*S*' //*S*' = {*S*_{i}|∀*s*,*r* *S*_{i}, *S*_{i} *S*, *v*(*s*) = *v*(*r*)}

**1** **begin**

**2** for each token, calculate the variance of frequency in parallel;

**3** Σ'←Paralleled divide *Σ* into several sets;

**4** for each *s* (*s* *S*), paralleled calculates *f*^{c}(*s*);

**5** split the range of frequency distribution in parallel;

**6** for each *s* (*s* *S*), paralleled compute *v(s)*;

**7** *S*'←Partition *S* by using the multi-threading technique in parallel;

**8** return *S*';

**9** **end**

In section 2 the position filtering and the extension-based verification methods have been explained in detail. We design function *posFilter*(·) and function *verification*(·) to implement these two methods. If *posFilter(s*,*r*,*τ)* returns false, string *s* and string *r* are dissimilar. If *posFilter(s*,*r*,*τ)* returns true, pair *<s*,*r>* is added into the candidate set. Function *verification(s*,*r*,*τ)* returns the similarity of string *s* and string *r*. In this paper, we develop a pruning strategy by extending the position filtering to remove the dissimilar pairs. By utilizing this pruning strategy, we can get a smaller candidate set. Suppose *s* and *r* denote two different strings, *v(s)* and *v(r)* denote their interval-vector respectively. The following is the description of the process in two different cases.

*v(s) ≠ v(r)*. If function*posFilter(s*,*r*,*τ)*returns true and the inequality*dis(v(s)*,*v(r))≤2τ*is established, pair*<s*,*r>*can be added into the candidate set. If pair*<s*,*r>*is in the candidate set and inequality*verification(s*,*r*,*τ)≤τ is established*, we can get that*s*is similar to*r*.*v(s) = v(r)*. If function*posFilter(s*,*r*,*τ)*returns true and the inequality*dis(v(s)*,*v(r))≤2τ*is established, pair*<s*,*r>*can be added into the candidate set. If pair*<s*,*r>*is in the candidate set, and the inequality*verification(s*,*r*,*τ)≤2τ is established*, we can also get that string*s*is similar to string*r*.

Two functions named *para-RR* (·) and *para-RS*(·) are designed to do the join operation. The function *para-RR*(·) extends the partition-based algorithm and implements the self-join in a subset by using the multi-threading technique [2,4]. There are three main steps in *para-RR*(·):

Step 1: *S*_{i} is sorted by the string length in descending order.

Step 2: The inverted index *L*^{i}_{l} is built. The variable *l* is the string length and the variable *i* is the index of the string segment.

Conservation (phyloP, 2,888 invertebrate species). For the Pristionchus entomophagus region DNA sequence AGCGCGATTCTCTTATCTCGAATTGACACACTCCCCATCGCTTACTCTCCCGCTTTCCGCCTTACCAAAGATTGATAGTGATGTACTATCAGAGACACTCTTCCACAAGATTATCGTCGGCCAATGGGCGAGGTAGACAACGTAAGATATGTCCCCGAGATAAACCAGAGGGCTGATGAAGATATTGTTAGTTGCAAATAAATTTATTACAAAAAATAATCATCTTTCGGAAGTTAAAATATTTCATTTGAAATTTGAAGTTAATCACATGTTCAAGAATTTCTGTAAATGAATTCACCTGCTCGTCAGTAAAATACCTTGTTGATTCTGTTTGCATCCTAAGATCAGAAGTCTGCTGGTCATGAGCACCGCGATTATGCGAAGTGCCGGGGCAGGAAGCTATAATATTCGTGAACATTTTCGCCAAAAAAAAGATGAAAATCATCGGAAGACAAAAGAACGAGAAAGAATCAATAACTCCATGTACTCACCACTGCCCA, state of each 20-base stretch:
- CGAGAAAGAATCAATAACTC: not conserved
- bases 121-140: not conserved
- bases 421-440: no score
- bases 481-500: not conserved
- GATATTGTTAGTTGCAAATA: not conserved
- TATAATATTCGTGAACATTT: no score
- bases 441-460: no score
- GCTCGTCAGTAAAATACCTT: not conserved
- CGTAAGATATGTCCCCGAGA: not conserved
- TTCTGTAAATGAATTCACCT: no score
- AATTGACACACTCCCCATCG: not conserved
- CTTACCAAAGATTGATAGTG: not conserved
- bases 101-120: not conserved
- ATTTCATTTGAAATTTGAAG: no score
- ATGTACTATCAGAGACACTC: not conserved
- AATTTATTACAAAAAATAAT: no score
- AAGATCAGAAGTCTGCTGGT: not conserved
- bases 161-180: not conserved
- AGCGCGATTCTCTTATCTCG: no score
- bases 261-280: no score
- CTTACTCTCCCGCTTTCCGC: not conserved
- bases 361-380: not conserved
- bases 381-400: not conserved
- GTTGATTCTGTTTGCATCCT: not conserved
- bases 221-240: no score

Step 3: For any two strings, their similarity is calculated by adopting the above method. For example, given two strings *s* and *r*, function *para-RR*(·) first computes their joint-frequency vectors *f*^{c}(*s*) and *f*^{c}(*r*). If the *L*_{1} distance of their joint-frequency vector is larger than 2*τ*, we can get that these two strings are dissimilar. Otherwise, it will check the string pair <*s*,*r*> by invoking function *verification*(·).

The function *para-RS*(·) primarily focuses on how to find the similar pairs between two different collections.

Given two different sets *S*_{i} and *S*_{j}; *v(S*_{i}*)* and *v(S*_{j}*)* denote the IDs of *S*_{i} and *S*_{j} respectively. If *dis(v(S*_{i}*)*,*v(S*_{j}*))* is larger than *2τ*, it shows that they cannot be matched successfully. If *dis(v(S*_{i}*)*, *v(S*_{j}*))* is not larger than *2τ*, the function *para-RS*(·) can find the similar pairs by employing the above pruning strategy. For example, given a string *r* in *S*_{i}, for any string *t* in *S*_{j} (*l*_{min} ≤ *length(t)* ≤ *l*_{max})), the function first checks whether *r* and *t* are similar by function *posFilter*(·), and then it calculates the *L*_{1} distance of joint-frequency vector of *r* and *t*.

A big problem for parallel processing with multi-threading technique is the incapability of the system such as the limited memory and the number of cores. One solution is to add the memory and the other solution is to run the framework in a distributed cluster environment.

Hadoop as a big data processing technology has been around for 10 years and has proven to be the solution of choice for processing large data sets. MapReduce is a great solution for one-pass computations, but not very efficient for use cases that require multi-pass computations and algorithms. Each step in the data processing workflow has one map phase and one reduce phase and the developers will need to convert any use case into MapReduce pattern to leverage this solution.

Spark allows programmers to develop complex, multi-step data pipelines using directed acyclic graph (DAG) pattern. It also supports in-memory data sharing across DAGs, so that different jobs can work with the same data. Spark runs on top of existing HDFS infrastructure to provide enhanced and additional functionality.

We propose a parallel string join algorithm called Pada-Join based on Spark. Algorithm 3 shows the pseudocode of Pada-Join, where the bold functions or methods are provided by Spark.

**Input:**
*S* // A set of strings

*τ* // A given similarity threshold

**Output:**
*ψ*//*ψ* = {(*s*,*r* *S*)|*Sim*(*s*,*r*) ≤ *τ*}

**1**
**begin**

**2 Map**(<rid,string>); //the filter stage

**3** compute joint-frequency vector f(r) for string r;

**4** emit(<f(r), rid>);

**5 Groupbykey**(<f(r), rid>);

**6** emit(<f(r),list(rid)>);

**7** <f(s),list(sid)>←broadcast(<f(r),list(rid)>);

**8 MapPartitions**(<f(r),list(rid)>,<f(s),list(sid)>);

**9** for <f(ri),list(rid)> in <f(r),list(rid)>

**10** for <f(si),list(sid)>) in <f(s),list(sid)>

**11** if dis(f(ri), f(si)) ≤ 2τ then emit(<list(rid),list(sid)>);

**12 Flatmap**(<list(rid),list(sid)>);

13 for rid in list(rid) emit(<rid,list(sid)>);

**14 Join**(<rid,list(sid)>,<rid,r>);

**15** emit(<r,list(sid)>);

**16 Flatmap**(<r,list(sid)>);

17 for sid in list(sid) emit(<sid,r>);

**18 Join**(<sid,r>,<sid,s>);

**19** emit(<s,r>);

**20 Filter**(<s,r>);

**21** if Sim(s,r)≤τ then emit(<<s,r>,Sim(s,r)>);

**22 end**

The joint frequency vector *f(r)* for each string of the given dataset is generated in the filter stage. In order to get the joint frequency vector, we need to obtain the token set according to the token counting algorithm. Algorithm 4 shows the pseudocode of how to compute the token set, where the bold functions or methods are provided by Spark.